Objective: The evaluation of coronary stents by computed tomography (CT) remains difficult. We assessed the imaging performance of a high-definition CT scanner (HDCT) by comparing with a conventional 64-row standard-definition CT (SDCT).
Methods: One hundred thirty-eight consecutive stented patients underwent coronary CT angiography, among whom 66 patients were examined by HDCT, and 72 patients by SDCT (LightSpeed VCT XT; GE Healthcare, Waukesha, Wis). The image quality score, the inner stent diameter (ISD), and the radiation dose were analyzed. All data were statistically tested by SPSS 13.0 software (SPSS Inc, Chicago, Ill).
Results: In 72 patients examined using SDCT, 135 stents were detected; in 66 patients examined using HDCT, 119 stents were detected. The image quality score on HDCT was significantly better than that on SDCT (1.4 [SD, 0.7] vs 1.9 [SD, 0.8]). The ISD on HDCT was significantly higher than that on SDCT (1.8 [SD, 0.5] vs 1.6 [SD, 0.4]). There was no significant difference of either image quality score or ISD between the HDCT and SDCT groups in stents with 2.5-mm diameter. Images on HDCT showed significantly better image quality score and larger ISD than images on SDCT in 2.75-, 3-, and 3.5-mm stents. For patients examined by retrospective electrocardiogram-gated technique, the radiation dose on HDCT was significantly lower than that on SDCT (11.3 [SD, 2.9] vs 15.1 [SD, 3.8] mSv).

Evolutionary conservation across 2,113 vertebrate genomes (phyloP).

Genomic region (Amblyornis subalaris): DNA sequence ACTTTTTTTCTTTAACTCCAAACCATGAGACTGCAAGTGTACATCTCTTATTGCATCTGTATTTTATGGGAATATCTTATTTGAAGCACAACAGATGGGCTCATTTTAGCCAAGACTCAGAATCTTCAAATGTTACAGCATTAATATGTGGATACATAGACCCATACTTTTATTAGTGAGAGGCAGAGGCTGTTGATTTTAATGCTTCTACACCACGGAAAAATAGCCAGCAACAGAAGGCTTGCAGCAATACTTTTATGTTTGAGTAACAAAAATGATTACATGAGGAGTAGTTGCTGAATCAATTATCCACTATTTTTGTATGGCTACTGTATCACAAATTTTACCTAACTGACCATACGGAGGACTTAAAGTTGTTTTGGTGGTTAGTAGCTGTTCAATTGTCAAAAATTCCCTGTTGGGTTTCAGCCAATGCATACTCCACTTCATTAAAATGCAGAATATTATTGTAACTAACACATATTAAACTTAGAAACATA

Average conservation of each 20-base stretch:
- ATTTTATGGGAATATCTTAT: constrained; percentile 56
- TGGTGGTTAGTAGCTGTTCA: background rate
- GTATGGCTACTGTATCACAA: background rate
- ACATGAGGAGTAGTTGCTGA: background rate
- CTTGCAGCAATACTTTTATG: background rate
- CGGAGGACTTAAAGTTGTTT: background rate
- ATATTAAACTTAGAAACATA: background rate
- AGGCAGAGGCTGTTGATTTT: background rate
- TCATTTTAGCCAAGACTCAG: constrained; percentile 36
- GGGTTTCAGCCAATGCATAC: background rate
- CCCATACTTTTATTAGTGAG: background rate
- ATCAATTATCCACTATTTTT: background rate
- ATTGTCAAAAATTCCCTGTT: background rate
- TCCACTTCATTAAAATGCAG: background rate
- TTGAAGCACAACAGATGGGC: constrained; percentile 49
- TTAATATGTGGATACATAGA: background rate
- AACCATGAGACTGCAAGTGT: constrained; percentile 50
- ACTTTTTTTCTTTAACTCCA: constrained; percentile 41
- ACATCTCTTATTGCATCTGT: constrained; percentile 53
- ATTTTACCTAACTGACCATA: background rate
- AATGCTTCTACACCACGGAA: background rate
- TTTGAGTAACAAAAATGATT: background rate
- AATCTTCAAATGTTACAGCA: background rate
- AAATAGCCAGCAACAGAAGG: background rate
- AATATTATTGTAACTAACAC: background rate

Conclusions: High-definition CT scanner offered improved image quality and measurement accuracy for imaging coronary stents compared with conventional SDCT, providing higher spatial resolution and lower dose for evaluating coronary stents with 2.75- to 3.5-mm diameter.